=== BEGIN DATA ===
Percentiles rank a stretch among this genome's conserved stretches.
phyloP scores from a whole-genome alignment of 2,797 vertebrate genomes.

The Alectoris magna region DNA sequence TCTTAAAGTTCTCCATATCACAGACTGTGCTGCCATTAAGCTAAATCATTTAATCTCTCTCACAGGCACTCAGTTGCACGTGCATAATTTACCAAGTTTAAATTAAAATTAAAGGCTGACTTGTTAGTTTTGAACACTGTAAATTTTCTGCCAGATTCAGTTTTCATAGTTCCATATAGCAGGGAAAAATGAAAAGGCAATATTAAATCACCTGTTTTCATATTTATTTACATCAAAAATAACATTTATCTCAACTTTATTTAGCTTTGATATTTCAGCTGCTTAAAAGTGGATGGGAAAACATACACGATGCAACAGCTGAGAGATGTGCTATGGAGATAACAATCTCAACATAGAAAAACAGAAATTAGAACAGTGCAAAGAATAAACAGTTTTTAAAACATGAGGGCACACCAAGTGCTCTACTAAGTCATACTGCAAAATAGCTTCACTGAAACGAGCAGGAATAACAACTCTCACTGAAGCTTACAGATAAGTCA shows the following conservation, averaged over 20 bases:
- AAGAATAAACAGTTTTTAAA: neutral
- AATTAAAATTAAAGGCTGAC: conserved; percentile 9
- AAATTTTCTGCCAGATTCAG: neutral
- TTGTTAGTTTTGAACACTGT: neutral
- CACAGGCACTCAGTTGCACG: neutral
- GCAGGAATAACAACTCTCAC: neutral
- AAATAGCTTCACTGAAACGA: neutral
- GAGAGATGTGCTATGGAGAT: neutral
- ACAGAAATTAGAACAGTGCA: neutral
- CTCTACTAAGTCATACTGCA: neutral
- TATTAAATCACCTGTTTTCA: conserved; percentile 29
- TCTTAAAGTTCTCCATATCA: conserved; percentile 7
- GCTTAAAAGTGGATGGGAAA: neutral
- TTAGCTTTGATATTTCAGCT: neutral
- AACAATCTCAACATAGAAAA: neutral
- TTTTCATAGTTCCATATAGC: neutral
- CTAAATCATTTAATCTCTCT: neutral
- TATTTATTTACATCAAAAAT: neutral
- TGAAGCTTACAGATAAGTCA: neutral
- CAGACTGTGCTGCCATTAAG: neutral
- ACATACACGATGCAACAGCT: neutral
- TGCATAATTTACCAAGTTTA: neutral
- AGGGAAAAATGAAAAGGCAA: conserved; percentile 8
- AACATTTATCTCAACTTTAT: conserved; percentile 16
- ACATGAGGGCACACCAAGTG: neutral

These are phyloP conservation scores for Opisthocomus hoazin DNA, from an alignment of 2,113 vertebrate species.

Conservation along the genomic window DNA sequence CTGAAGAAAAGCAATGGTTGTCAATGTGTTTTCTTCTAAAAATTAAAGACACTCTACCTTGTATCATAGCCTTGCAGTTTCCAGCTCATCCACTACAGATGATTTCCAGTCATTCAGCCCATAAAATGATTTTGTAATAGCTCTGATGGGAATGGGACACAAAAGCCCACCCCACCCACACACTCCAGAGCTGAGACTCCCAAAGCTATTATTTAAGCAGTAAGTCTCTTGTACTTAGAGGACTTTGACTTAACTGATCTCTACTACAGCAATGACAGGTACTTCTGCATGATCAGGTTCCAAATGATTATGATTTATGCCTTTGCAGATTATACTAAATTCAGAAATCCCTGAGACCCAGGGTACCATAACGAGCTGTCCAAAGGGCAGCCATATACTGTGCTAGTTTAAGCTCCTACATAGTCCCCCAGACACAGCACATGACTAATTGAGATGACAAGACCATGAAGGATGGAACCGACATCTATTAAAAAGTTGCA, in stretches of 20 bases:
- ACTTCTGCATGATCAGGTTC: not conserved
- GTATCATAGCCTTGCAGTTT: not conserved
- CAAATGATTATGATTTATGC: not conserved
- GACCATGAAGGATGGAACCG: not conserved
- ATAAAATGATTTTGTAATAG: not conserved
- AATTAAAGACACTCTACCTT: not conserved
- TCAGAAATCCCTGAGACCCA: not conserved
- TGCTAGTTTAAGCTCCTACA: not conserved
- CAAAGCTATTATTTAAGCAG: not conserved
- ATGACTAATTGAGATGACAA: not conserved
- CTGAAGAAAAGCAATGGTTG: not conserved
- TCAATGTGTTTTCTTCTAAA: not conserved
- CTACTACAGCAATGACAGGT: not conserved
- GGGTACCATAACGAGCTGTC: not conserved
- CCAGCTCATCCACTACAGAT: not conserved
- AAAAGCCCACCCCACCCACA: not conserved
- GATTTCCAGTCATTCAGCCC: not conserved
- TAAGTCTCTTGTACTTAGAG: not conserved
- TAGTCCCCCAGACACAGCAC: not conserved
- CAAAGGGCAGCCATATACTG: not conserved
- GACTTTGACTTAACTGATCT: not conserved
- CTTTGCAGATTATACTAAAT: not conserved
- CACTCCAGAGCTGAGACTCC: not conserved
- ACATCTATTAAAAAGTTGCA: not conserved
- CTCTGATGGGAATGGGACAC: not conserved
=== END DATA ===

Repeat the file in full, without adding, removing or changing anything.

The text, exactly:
Percentiles rank a stretch among this genome's conserved stretches.
phyloP scores from a whole-genome alignment of 2,797 vertebrate genomes.

The Alectoris magna region DNA sequence TCTTAAAGTTCTCCATATCACAGACTGTGCTGCCATTAAGCTAAATCATTTAATCTCTCTCACAGGCACTCAGTTGCACGTGCATAATTTACCAAGTTTAAATTAAAATTAAAGGCTGACTTGTTAGTTTTGAACACTGTAAATTTTCTGCCAGATTCAGTTTTCATAGTTCCATATAGCAGGGAAAAATGAAAAGGCAATATTAAATCACCTGTTTTCATATTTATTTACATCAAAAATAACATTTATCTCAACTTTATTTAGCTTTGATATTTCAGCTGCTTAAAAGTGGATGGGAAAACATACACGATGCAACAGCTGAGAGATGTGCTATGGAGATAACAATCTCAACATAGAAAAACAGAAATTAGAACAGTGCAAAGAATAAACAGTTTTTAAAACATGAGGGCACACCAAGTGCTCTACTAAGTCATACTGCAAAATAGCTTCACTGAAACGAGCAGGAATAACAACTCTCACTGAAGCTTACAGATAAGTCA shows the following conservation, averaged over 20 bases:
- AAGAATAAACAGTTTTTAAA: neutral
- AATTAAAATTAAAGGCTGAC: conserved; percentile 9
- AAATTTTCTGCCAGATTCAG: neutral
- TTGTTAGTTTTGAACACTGT: neutral
- CACAGGCACTCAGTTGCACG: neutral
- GCAGGAATAACAACTCTCAC: neutral
- AAATAGCTTCACTGAAACGA: neutral
- GAGAGATGTGCTATGGAGAT: neutral
- ACAGAAATTAGAACAGTGCA: neutral
- CTCTACTAAGTCATACTGCA: neutral
- TATTAAATCACCTGTTTTCA: conserved; percentile 29
- TCTTAAAGTTCTCCATATCA: conserved; percentile 7
- GCTTAAAAGTGGATGGGAAA: neutral
- TTAGCTTTGATATTTCAGCT: neutral
- AACAATCTCAACATAGAAAA: neutral
- TTTTCATAGTTCCATATAGC: neutral
- CTAAATCATTTAATCTCTCT: neutral
- TATTTATTTACATCAAAAAT: neutral
- TGAAGCTTACAGATAAGTCA: neutral
- CAGACTGTGCTGCCATTAAG: neutral
- ACATACACGATGCAACAGCT: neutral
- TGCATAATTTACCAAGTTTA: neutral
- AGGGAAAAATGAAAAGGCAA: conserved; percentile 8
- AACATTTATCTCAACTTTAT: conserved; percentile 16
- ACATGAGGGCACACCAAGTG: neutral

These are phyloP conservation scores for Opisthocomus hoazin DNA, from an alignment of 2,113 vertebrate species.

Conservation along the genomic window DNA sequence CTGAAGAAAAGCAATGGTTGTCAATGTGTTTTCTTCTAAAAATTAAAGACACTCTACCTTGTATCATAGCCTTGCAGTTTCCAGCTCATCCACTACAGATGATTTCCAGTCATTCAGCCCATAAAATGATTTTGTAATAGCTCTGATGGGAATGGGACACAAAAGCCCACCCCACCCACACACTCCAGAGCTGAGACTCCCAAAGCTATTATTTAAGCAGTAAGTCTCTTGTACTTAGAGGACTTTGACTTAACTGATCTCTACTACAGCAATGACAGGTACTTCTGCATGATCAGGTTCCAAATGATTATGATTTATGCCTTTGCAGATTATACTAAATTCAGAAATCCCTGAGACCCAGGGTACCATAACGAGCTGTCCAAAGGGCAGCCATATACTGTGCTAGTTTAAGCTCCTACATAGTCCCCCAGACACAGCACATGACTAATTGAGATGACAAGACCATGAAGGATGGAACCGACATCTATTAAAAAGTTGCA, in stretches of 20 bases:
- ACTTCTGCATGATCAGGTTC: not conserved
- GTATCATAGCCTTGCAGTTT: not conserved
- CAAATGATTATGATTTATGC: not conserved
- GACCATGAAGGATGGAACCG: not conserved
- ATAAAATGATTTTGTAATAG: not conserved
- AATTAAAGACACTCTACCTT: not conserved
- TCAGAAATCCCTGAGACCCA: not conserved
- TGCTAGTTTAAGCTCCTACA: not conserved
- CAAAGCTATTATTTAAGCAG: not conserved
- ATGACTAATTGAGATGACAA: not conserved
- CTGAAGAAAAGCAATGGTTG: not conserved
- TCAATGTGTTTTCTTCTAAA: not conserved
- CTACTACAGCAATGACAGGT: not conserved
- GGGTACCATAACGAGCTGTC: not conserved
- CCAGCTCATCCACTACAGAT: not conserved
- AAAAGCCCACCCCACCCACA: not conserved
- GATTTCCAGTCATTCAGCCC: not conserved
- TAAGTCTCTTGTACTTAGAG: not conserved
- TAGTCCCCCAGACACAGCAC: not conserved
- CAAAGGGCAGCCATATACTG: not conserved
- GACTTTGACTTAACTGATCT: not conserved
- CTTTGCAGATTATACTAAAT: not conserved
- CACTCCAGAGCTGAGACTCC: not conserved
- ACATCTATTAAAAAGTTGCA: not conserved
- CTCTGATGGGAATGGGACAC: not conserved